Jessie Benton Fr'emont, American Woman of the 19th Century, by Pamela Herr, New York: Franklin Watts. 496 pp. $24.95. THE facts of Jessie Benton Fr'emont's life sound like details of a romantic historical novel: passion; politics; adventure; American history encompassing Westward expansion, California gold, the Civil War; great wealth spent lavishly, lost foolishly; a handsome, flawed, popular hero and his lovely, loyal, resourceful wife. But Pamela Herr has written a solid, thoughtful biography that is sensitive, never sentimental.
Favorite daughter of a United States senator, Thomas Hart Benton, Jessie eloped at 17 with the glamorous Western explorer John Charles Fr'emont. She helped him write readable and widely acclaimed reports of his discoveries, discovering in herself a talent she used in later years. She followed him to California - a perilous trip across the isthmus of Panama by dugout, mule, and steamer.
When Fr'emont was the first Republican Party candidate for the US presidency in 1856, she campaigned at his side, inspiring eager crowds to shout, ``Jessie! Jessie! Give us Jessie!'' and abolitionist Lydia Maria Child to write: ``What a shame women can't vote! We'd carry `our Jessie' into the White House on our shoulders, wouldn't we.'' During the Civil War, she was called ``General Jessie'' for her active - and controversial - role while her husband was a major general.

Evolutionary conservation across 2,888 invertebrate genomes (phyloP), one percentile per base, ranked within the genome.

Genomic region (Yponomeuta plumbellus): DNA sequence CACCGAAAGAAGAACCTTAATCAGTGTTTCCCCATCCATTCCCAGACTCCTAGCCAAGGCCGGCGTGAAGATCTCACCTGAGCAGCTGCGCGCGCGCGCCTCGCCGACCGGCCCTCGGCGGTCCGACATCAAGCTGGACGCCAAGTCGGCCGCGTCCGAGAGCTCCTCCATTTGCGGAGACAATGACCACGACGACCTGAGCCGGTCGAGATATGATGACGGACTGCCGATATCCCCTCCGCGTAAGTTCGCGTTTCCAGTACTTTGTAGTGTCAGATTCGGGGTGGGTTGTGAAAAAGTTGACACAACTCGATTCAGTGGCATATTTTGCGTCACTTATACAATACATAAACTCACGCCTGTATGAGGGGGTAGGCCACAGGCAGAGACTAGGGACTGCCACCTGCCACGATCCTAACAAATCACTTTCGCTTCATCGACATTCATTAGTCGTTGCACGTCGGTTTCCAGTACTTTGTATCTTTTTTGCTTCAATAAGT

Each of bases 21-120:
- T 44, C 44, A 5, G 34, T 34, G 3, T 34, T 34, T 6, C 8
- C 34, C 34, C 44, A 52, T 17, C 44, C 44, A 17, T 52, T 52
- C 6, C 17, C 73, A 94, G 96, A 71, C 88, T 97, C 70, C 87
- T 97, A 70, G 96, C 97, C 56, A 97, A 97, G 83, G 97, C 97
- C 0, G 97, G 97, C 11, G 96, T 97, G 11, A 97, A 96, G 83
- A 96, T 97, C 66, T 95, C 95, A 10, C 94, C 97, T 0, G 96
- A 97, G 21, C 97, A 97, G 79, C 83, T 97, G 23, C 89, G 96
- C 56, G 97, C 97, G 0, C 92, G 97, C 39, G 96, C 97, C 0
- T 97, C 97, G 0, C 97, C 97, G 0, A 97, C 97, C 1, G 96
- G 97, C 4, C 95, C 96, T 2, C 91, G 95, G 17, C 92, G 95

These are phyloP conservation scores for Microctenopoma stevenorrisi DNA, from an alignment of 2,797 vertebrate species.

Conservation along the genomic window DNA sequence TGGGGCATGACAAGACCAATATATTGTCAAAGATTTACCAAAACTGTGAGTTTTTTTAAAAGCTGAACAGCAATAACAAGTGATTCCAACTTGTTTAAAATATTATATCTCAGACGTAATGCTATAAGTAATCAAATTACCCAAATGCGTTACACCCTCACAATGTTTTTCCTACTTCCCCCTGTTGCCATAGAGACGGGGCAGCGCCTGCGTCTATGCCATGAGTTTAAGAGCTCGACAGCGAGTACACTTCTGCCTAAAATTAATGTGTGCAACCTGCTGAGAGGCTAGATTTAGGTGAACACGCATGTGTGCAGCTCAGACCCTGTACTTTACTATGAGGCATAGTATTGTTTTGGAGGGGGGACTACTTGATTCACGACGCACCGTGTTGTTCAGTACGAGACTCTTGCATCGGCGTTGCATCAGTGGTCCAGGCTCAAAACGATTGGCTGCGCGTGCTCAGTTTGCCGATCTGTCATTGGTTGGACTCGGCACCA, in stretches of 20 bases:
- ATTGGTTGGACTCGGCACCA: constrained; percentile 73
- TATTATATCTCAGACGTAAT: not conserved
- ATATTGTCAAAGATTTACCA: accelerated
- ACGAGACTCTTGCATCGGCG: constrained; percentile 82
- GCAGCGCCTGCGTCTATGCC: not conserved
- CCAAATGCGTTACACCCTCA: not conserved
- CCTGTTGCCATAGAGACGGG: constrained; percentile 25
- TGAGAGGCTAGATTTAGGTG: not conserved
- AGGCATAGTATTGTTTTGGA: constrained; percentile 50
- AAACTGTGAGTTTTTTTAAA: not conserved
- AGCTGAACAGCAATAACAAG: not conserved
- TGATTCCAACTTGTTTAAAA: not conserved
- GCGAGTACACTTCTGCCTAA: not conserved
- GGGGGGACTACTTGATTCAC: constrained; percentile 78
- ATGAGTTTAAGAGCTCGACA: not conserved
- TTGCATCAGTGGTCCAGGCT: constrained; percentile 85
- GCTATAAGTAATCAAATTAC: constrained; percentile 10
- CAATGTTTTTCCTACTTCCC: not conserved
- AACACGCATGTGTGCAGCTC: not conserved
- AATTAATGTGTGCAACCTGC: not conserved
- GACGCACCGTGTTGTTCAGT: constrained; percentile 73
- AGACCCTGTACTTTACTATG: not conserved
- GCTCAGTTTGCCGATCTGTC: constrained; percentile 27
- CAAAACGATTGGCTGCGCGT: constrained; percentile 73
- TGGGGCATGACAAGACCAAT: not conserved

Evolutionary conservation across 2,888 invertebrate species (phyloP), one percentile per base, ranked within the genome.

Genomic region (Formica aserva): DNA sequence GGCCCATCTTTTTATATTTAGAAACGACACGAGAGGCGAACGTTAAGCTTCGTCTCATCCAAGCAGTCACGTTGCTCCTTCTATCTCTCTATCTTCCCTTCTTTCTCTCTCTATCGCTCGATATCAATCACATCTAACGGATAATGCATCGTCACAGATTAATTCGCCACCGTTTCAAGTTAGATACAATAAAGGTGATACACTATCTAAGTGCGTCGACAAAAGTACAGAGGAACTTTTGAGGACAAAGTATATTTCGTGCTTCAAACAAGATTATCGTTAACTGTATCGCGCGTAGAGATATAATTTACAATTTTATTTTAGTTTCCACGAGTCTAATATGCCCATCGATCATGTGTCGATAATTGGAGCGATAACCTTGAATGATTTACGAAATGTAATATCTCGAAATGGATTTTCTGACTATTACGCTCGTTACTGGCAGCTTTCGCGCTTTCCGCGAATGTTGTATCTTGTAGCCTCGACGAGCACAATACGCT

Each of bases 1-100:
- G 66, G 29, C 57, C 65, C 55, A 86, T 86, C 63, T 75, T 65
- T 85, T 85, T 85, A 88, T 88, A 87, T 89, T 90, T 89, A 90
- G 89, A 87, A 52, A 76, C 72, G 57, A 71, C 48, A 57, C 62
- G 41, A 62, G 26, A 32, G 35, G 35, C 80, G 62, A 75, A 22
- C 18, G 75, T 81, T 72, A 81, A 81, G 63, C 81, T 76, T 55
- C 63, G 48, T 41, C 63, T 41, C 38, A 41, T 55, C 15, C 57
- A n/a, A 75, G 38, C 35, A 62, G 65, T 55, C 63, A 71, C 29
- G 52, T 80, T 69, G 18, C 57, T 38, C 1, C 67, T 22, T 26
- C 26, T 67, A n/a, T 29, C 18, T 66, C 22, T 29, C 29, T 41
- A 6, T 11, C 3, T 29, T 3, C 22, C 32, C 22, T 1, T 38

Made wealthy by gold from John's California exploits, the Fr'emonts lived in great luxury. When they were impoverished by John's financial mismanagement, Jessie supported her family by writing for a popular children's magazine. Despite her husband's wanderings, failures, and infidelities, she was always a loyal wife. Jessie conformed to the conventions of 19th-century society and at the same time escaped some of its constraints.
Herr sets off each chapter with quotations from contemporary writers that aptly characterize Victorian attitudes toward women and 19th-century women's own aspirations. She sees Jessie as ``shaped - and warped'' by ``the repressions and reticences of her time,'' speculating about what her talent and drive might have achieved had she lived 100 years later.
This carefully researched, balanced account of an ``American woman of the 19th century'' takes her life off the semi-fiction shelf and puts it where it belongs: in the serious history of women.
Ruth Johnstone Wales is on the Monitor's staff.